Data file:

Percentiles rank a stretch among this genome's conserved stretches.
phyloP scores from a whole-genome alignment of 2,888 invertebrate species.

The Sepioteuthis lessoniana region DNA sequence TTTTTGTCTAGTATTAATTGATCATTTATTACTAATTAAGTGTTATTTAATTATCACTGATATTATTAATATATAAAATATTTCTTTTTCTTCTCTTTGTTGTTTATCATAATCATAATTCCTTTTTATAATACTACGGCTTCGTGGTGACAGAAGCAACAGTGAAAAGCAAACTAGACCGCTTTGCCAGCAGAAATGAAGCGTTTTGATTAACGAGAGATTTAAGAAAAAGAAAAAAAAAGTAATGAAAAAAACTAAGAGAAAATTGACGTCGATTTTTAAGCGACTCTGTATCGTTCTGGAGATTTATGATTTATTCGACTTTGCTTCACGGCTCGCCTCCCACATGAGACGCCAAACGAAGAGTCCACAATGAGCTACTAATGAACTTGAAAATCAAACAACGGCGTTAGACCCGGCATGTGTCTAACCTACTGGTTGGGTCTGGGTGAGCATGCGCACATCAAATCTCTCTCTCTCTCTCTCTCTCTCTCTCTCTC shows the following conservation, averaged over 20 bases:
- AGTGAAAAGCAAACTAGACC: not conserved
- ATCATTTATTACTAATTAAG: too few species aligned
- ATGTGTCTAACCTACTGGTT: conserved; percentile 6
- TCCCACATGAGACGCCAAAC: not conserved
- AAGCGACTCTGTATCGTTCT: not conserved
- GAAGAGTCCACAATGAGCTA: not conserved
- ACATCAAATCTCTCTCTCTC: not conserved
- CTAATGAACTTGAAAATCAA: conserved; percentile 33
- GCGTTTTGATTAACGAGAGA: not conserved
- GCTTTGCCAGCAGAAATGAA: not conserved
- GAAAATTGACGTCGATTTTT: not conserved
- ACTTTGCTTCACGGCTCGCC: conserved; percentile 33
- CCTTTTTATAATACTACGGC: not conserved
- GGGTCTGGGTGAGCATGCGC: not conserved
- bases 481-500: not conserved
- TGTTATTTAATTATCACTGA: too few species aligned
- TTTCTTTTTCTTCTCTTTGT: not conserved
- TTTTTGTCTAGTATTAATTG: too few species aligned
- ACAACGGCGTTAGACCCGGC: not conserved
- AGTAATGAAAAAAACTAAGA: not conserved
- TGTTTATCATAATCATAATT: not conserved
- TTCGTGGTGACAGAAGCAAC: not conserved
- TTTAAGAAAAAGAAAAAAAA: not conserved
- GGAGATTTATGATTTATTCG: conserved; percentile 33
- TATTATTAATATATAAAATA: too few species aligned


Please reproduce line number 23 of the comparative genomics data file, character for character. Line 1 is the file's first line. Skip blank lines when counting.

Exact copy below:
- AGTAATGAAAAAAACTAAGA: not conserved